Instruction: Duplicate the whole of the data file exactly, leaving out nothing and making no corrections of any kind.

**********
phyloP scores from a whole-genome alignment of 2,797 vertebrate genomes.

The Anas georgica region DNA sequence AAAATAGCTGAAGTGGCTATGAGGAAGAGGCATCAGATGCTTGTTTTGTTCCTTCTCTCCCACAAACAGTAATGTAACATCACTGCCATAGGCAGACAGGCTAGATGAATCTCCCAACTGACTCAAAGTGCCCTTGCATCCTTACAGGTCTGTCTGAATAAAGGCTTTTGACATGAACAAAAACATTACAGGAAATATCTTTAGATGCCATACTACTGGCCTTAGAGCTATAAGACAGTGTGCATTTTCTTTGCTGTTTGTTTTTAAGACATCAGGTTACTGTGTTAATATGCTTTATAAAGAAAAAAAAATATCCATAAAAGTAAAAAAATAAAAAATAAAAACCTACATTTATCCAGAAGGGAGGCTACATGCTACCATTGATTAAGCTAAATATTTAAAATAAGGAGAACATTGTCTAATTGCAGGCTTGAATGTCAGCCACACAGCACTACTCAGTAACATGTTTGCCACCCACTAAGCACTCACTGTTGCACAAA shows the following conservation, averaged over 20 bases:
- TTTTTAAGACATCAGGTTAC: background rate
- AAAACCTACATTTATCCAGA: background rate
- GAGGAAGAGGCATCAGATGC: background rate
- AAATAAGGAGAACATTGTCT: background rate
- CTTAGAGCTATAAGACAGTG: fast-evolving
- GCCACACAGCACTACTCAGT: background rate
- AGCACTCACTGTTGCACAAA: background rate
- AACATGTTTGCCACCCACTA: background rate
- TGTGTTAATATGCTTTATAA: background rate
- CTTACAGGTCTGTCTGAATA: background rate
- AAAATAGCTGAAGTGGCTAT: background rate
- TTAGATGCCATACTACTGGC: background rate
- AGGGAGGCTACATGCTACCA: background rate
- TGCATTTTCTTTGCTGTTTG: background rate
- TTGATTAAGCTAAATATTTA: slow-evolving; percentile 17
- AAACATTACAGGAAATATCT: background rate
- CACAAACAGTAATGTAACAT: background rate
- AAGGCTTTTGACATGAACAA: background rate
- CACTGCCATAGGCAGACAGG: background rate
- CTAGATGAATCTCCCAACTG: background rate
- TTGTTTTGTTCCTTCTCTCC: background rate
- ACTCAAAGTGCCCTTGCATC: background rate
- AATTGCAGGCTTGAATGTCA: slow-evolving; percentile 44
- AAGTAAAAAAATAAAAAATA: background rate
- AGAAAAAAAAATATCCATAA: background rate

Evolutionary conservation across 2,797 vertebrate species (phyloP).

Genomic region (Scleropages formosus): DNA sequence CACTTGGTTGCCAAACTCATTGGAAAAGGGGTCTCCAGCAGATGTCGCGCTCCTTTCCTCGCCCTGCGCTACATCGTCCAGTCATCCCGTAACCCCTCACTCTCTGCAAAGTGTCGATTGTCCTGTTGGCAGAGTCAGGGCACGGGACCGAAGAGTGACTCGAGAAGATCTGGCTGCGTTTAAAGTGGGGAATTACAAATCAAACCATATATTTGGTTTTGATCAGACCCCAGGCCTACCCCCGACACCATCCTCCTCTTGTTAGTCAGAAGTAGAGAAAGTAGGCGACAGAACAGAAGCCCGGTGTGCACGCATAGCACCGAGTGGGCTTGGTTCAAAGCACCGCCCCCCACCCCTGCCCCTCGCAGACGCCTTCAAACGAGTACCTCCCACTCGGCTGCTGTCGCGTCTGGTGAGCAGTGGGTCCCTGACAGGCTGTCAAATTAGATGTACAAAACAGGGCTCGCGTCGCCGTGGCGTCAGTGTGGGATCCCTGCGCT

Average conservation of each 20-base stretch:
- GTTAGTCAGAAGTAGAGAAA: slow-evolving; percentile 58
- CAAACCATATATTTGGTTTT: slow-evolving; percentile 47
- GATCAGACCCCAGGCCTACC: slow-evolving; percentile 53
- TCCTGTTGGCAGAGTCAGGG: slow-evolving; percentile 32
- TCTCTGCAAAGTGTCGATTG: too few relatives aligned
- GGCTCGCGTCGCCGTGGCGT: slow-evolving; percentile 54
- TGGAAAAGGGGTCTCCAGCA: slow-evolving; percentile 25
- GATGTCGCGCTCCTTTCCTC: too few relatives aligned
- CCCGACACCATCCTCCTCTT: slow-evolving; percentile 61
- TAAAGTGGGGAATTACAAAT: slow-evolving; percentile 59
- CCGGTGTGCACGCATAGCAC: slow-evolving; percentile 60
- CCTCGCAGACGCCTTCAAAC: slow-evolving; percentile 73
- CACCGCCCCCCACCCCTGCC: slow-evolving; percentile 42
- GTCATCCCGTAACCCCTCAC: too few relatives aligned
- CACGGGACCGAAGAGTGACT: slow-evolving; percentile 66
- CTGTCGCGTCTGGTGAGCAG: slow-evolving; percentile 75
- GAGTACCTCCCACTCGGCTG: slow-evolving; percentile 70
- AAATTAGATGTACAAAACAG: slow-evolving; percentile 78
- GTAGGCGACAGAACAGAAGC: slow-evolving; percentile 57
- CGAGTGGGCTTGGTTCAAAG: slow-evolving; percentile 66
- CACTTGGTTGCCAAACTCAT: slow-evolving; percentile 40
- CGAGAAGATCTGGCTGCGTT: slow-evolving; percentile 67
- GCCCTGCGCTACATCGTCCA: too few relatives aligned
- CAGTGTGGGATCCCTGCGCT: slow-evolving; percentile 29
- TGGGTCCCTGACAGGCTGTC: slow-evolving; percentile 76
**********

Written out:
phyloP scores from a whole-genome alignment of 2,797 vertebrate genomes.

The Anas georgica region DNA sequence AAAATAGCTGAAGTGGCTATGAGGAAGAGGCATCAGATGCTTGTTTTGTTCCTTCTCTCCCACAAACAGTAATGTAACATCACTGCCATAGGCAGACAGGCTAGATGAATCTCCCAACTGACTCAAAGTGCCCTTGCATCCTTACAGGTCTGTCTGAATAAAGGCTTTTGACATGAACAAAAACATTACAGGAAATATCTTTAGATGCCATACTACTGGCCTTAGAGCTATAAGACAGTGTGCATTTTCTTTGCTGTTTGTTTTTAAGACATCAGGTTACTGTGTTAATATGCTTTATAAAGAAAAAAAAATATCCATAAAAGTAAAAAAATAAAAAATAAAAACCTACATTTATCCAGAAGGGAGGCTACATGCTACCATTGATTAAGCTAAATATTTAAAATAAGGAGAACATTGTCTAATTGCAGGCTTGAATGTCAGCCACACAGCACTACTCAGTAACATGTTTGCCACCCACTAAGCACTCACTGTTGCACAAA shows the following conservation, averaged over 20 bases:
- TTTTTAAGACATCAGGTTAC: background rate
- AAAACCTACATTTATCCAGA: background rate
- GAGGAAGAGGCATCAGATGC: background rate
- AAATAAGGAGAACATTGTCT: background rate
- CTTAGAGCTATAAGACAGTG: fast-evolving
- GCCACACAGCACTACTCAGT: background rate
- AGCACTCACTGTTGCACAAA: background rate
- AACATGTTTGCCACCCACTA: background rate
- TGTGTTAATATGCTTTATAA: background rate
- CTTACAGGTCTGTCTGAATA: background rate
- AAAATAGCTGAAGTGGCTAT: background rate
- TTAGATGCCATACTACTGGC: background rate
- AGGGAGGCTACATGCTACCA: background rate
- TGCATTTTCTTTGCTGTTTG: background rate
- TTGATTAAGCTAAATATTTA: slow-evolving; percentile 17
- AAACATTACAGGAAATATCT: background rate
- CACAAACAGTAATGTAACAT: background rate
- AAGGCTTTTGACATGAACAA: background rate
- CACTGCCATAGGCAGACAGG: background rate
- CTAGATGAATCTCCCAACTG: background rate
- TTGTTTTGTTCCTTCTCTCC: background rate
- ACTCAAAGTGCCCTTGCATC: background rate
- AATTGCAGGCTTGAATGTCA: slow-evolving; percentile 44
- AAGTAAAAAAATAAAAAATA: background rate
- AGAAAAAAAAATATCCATAA: background rate

Evolutionary conservation across 2,797 vertebrate species (phyloP).

Genomic region (Scleropages formosus): DNA sequence CACTTGGTTGCCAAACTCATTGGAAAAGGGGTCTCCAGCAGATGTCGCGCTCCTTTCCTCGCCCTGCGCTACATCGTCCAGTCATCCCGTAACCCCTCACTCTCTGCAAAGTGTCGATTGTCCTGTTGGCAGAGTCAGGGCACGGGACCGAAGAGTGACTCGAGAAGATCTGGCTGCGTTTAAAGTGGGGAATTACAAATCAAACCATATATTTGGTTTTGATCAGACCCCAGGCCTACCCCCGACACCATCCTCCTCTTGTTAGTCAGAAGTAGAGAAAGTAGGCGACAGAACAGAAGCCCGGTGTGCACGCATAGCACCGAGTGGGCTTGGTTCAAAGCACCGCCCCCCACCCCTGCCCCTCGCAGACGCCTTCAAACGAGTACCTCCCACTCGGCTGCTGTCGCGTCTGGTGAGCAGTGGGTCCCTGACAGGCTGTCAAATTAGATGTACAAAACAGGGCTCGCGTCGCCGTGGCGTCAGTGTGGGATCCCTGCGCT

Average conservation of each 20-base stretch:
- GTTAGTCAGAAGTAGAGAAA: slow-evolving; percentile 58
- CAAACCATATATTTGGTTTT: slow-evolving; percentile 47
- GATCAGACCCCAGGCCTACC: slow-evolving; percentile 53
- TCCTGTTGGCAGAGTCAGGG: slow-evolving; percentile 32
- TCTCTGCAAAGTGTCGATTG: too few relatives aligned
- GGCTCGCGTCGCCGTGGCGT: slow-evolving; percentile 54
- TGGAAAAGGGGTCTCCAGCA: slow-evolving; percentile 25
- GATGTCGCGCTCCTTTCCTC: too few relatives aligned
- CCCGACACCATCCTCCTCTT: slow-evolving; percentile 61
- TAAAGTGGGGAATTACAAAT: slow-evolving; percentile 59
- CCGGTGTGCACGCATAGCAC: slow-evolving; percentile 60
- CCTCGCAGACGCCTTCAAAC: slow-evolving; percentile 73
- CACCGCCCCCCACCCCTGCC: slow-evolving; percentile 42
- GTCATCCCGTAACCCCTCAC: too few relatives aligned
- CACGGGACCGAAGAGTGACT: slow-evolving; percentile 66
- CTGTCGCGTCTGGTGAGCAG: slow-evolving; percentile 75
- GAGTACCTCCCACTCGGCTG: slow-evolving; percentile 70
- AAATTAGATGTACAAAACAG: slow-evolving; percentile 78
- GTAGGCGACAGAACAGAAGC: slow-evolving; percentile 57
- CGAGTGGGCTTGGTTCAAAG: slow-evolving; percentile 66
- CACTTGGTTGCCAAACTCAT: slow-evolving; percentile 40
- CGAGAAGATCTGGCTGCGTT: slow-evolving; percentile 67
- GCCCTGCGCTACATCGTCCA: too few relatives aligned
- CAGTGTGGGATCCCTGCGCT: slow-evolving; percentile 29
- TGGGTCCCTGACAGGCTGTC: slow-evolving; percentile 76